Sen. Chuck Schumer (D-NY) has embarked on a carrot-and-stick approach to regulate user privacy on the Internet—meeting with executives at Facebook after asking the Federal Trade Commission to provide enforceable rules to social networking sites on how to handle users’ information.
Schumer wrote a letter to the FTC on April 26 asking the agency to “examine the privacy disclosures of social-networking sites to ensure they are not misleading or fail to fully disclose the extent to which they share information . . . [and] provide guidelines for use of private information and prohibit access without user permission.”
The letter got the attention of Facebook, the most popular social networking site in the world, with approximately 400 million members. Company representatives met privately with Schumer and some of his staffers two days after the senator sent his letter to the FTC.
Facebook: No Big Deal
Elliot Schrage, global communications vice president for Facebook, said the company had a productive meeting in Schumer’s office.
“We appreciate their thoughts and look forward to their assistance in helping make sure users understand the controls they have over their information and what happens with information they share,” Facebook spokesman Andrew Noyes said in a post-meeting conference call with reporters.
Meanwhile, Schrage suggested privacy concerns expressed about Facebook are overblown.
“Many of our innovations, when they were first introduced, were not received well by the community,” Schrage said, adding such concerns popped up when Facebook first moved from a project of a couple of Harvard students in 2005 to a global phenomenon.
Once the public became more accustomed to sharing information online, users “saw the benefits” of the service and concerns died down, he said.
Wants Enforceable ‘Safeguards’
Schumer says he wants to ensure private information submitted to social networking sites such as Facebook, MySpace, and Twitter is not “improperly”given away to third parties, or at least not without the user’s consent.
“These sites have helped reconnect old friends, allow families from far away to stay in touch, and created new friendships,” Schumer said. “Overall they provide a great new way to communicate.
“As these sites become more and more popular, however, it’s vitally important that safeguards are in place that provide users with control over their personal information to ensure they don’t receive unwanted solicitations,” the senator added.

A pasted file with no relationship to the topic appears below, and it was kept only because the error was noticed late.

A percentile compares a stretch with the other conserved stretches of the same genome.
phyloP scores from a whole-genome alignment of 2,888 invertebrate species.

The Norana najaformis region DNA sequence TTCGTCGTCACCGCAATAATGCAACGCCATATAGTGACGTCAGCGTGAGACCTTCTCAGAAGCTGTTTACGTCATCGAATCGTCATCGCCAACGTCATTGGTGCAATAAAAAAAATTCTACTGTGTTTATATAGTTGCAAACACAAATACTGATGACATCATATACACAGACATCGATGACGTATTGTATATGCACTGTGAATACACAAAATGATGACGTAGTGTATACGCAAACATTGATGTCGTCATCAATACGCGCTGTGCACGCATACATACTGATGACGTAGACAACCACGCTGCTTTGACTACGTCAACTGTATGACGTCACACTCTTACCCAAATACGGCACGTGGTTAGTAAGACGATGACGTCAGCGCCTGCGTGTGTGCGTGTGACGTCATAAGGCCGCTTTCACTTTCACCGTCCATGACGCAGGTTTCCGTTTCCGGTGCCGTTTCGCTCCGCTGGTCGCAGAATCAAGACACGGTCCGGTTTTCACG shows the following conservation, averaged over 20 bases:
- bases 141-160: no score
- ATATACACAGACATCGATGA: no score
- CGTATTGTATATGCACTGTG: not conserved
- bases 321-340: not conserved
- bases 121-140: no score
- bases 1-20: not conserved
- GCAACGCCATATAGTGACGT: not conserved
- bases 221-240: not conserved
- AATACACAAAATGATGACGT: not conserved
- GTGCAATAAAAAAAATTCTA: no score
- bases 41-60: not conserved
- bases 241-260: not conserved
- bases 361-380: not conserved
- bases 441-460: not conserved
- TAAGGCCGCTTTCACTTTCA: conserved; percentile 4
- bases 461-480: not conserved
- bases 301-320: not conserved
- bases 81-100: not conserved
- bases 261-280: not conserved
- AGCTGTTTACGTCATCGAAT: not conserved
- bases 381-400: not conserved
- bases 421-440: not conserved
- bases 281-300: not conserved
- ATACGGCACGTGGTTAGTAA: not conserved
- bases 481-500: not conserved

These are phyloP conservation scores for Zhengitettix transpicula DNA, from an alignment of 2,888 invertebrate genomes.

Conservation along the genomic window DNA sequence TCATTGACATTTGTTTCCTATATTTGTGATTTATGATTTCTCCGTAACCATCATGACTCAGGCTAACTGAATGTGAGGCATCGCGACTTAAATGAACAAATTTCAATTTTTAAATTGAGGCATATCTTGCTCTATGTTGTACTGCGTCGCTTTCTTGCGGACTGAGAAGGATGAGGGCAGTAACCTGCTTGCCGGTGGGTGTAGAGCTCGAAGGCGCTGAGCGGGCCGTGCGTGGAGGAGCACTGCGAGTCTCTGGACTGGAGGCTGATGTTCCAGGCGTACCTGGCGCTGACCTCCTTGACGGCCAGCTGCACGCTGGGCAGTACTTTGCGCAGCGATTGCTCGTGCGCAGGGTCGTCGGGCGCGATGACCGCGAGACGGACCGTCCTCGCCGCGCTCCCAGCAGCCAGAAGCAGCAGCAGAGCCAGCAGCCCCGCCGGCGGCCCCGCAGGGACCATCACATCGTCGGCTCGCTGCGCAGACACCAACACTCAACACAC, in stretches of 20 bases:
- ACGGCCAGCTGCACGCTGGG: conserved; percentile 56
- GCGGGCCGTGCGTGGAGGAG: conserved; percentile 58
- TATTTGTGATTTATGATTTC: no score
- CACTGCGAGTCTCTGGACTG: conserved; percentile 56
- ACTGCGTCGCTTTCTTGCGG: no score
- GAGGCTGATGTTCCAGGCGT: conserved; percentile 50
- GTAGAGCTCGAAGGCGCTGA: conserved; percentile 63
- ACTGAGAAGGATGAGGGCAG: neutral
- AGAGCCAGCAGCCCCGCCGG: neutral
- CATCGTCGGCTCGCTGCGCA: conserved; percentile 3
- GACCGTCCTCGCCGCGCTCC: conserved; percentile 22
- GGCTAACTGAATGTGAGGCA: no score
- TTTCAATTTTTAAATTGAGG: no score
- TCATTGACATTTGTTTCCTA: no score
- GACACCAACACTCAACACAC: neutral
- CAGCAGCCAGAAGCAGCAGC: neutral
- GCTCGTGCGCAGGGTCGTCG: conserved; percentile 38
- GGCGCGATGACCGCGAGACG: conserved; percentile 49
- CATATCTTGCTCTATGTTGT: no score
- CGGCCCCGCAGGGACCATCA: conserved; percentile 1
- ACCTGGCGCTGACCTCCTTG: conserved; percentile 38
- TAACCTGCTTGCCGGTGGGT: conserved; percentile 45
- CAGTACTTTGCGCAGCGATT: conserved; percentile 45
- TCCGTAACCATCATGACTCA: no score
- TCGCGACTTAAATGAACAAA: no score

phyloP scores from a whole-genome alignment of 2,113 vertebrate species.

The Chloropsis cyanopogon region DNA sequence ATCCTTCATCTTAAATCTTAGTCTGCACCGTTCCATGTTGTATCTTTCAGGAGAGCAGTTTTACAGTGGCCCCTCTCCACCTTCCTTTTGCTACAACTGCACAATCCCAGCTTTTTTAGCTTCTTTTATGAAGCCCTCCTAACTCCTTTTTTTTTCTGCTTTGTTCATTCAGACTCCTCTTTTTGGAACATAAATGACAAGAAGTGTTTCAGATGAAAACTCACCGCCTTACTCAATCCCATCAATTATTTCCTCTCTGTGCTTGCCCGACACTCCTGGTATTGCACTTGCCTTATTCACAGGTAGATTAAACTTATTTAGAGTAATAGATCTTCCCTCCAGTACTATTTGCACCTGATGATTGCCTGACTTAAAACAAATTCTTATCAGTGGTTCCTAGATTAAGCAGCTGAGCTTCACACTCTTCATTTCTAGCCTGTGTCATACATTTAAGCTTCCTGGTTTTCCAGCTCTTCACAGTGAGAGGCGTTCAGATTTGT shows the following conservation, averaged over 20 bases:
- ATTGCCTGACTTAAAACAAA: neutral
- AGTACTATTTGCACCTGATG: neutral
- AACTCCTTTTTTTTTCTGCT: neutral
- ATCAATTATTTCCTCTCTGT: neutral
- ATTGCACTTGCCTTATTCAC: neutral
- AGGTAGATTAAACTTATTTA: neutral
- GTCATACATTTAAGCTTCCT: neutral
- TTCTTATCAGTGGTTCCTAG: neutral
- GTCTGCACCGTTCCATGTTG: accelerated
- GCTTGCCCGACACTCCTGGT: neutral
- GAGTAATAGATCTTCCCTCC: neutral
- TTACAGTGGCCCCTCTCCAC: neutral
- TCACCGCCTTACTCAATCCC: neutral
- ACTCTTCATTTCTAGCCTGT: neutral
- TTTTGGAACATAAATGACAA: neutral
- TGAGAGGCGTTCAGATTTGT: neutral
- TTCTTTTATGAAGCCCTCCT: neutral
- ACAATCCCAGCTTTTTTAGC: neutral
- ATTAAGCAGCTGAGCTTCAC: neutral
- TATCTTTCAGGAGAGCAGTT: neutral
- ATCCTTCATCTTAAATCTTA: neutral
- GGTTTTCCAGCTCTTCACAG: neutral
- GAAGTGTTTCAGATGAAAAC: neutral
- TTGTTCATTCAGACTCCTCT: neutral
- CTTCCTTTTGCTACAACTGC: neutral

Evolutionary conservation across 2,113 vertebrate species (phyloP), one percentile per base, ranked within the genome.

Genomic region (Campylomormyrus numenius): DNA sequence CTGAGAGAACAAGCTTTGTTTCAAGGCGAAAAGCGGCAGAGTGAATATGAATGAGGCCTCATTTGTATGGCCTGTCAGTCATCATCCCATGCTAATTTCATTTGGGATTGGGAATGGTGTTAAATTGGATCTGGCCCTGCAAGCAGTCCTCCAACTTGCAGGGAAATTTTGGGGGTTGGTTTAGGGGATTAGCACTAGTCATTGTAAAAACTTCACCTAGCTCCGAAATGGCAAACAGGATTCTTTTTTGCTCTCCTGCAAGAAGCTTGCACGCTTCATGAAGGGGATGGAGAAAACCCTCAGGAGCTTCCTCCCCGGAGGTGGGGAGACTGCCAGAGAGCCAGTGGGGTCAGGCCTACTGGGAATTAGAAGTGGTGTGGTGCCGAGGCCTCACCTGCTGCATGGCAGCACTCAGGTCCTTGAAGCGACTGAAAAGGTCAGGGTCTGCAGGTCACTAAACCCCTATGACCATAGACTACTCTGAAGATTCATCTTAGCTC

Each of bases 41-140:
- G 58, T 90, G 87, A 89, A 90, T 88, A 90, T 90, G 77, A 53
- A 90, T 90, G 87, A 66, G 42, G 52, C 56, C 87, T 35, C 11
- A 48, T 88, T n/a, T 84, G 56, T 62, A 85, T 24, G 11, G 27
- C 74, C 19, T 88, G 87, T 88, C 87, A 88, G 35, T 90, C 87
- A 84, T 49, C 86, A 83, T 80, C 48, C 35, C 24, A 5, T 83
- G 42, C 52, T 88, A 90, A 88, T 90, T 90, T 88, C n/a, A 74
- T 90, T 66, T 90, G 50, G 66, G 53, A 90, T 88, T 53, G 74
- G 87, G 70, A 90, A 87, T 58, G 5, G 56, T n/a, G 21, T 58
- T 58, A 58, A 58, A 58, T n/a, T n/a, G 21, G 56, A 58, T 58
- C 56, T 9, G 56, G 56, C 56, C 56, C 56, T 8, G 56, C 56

‘Opt-Out’ Already an Option
Facebook, however, already has opt-out provisions within its user agreement, so people who want to avoid unsolicited contacts can do so, notes Scott Testa, professor of business administration at Cabrini College in Philadelphia.
Michael Priem, CEO of USDM, an interactive digital media company based in Corpus Christi, Texas, suggests Schumer is finding a problem where none exists.
“The whole notion of social networking has worked itself into the mainstream of society today,” Priem said. “The whole reason social networking has caught on in this country is that it gives people a voice. As consumers, we strive for that.”
Could Cost Jobs
Priem says the experience of food company Hershey shows the negative effect of attempting excessive restrictions on social networks. Hershey tried to restrict how people could use its image and logo on the company’s social media site.
But people are striving to interact with the company, so by pushing people away in this manner, Hershey received plenty of bad PR.
Another problem with third-party restrictions—whether from the private sector or government—is that the Internet and Facebook are worldwide phenomena, not just domestic methods of communication. Any restrictions placed here would just push social networking companies to move their operations overseas, costing American jobs and tax revenue.
Keep Government Out
Evan Bailyn, founder of First Page Sage, a social media company based in New York, says, “there would be so many downsides if the government got involved.”
“The main issue would be the pure inhibition of progress on the Internet,” Bailyn said. “People are looking for new ways to discover fresh things that we like. I’m much more interested in whether 10 of my Facebook friends liked a particular movie than going through a Google search of movie reviews. Getting the government involved would slow down innovation.”
That would include slowing down the evolution of Facebook and other social networking sites from their current booming growth, Bailyn added.
“Facebook works fairly well as it is set up right now,” Bailyn said. “If people didn’t like the way Facebook was operating, they wouldn’t continue to spend time on Facebook pages and would withdraw from the social network.”
Phil Britt ([email protected]) writes from South Holland, Illinois.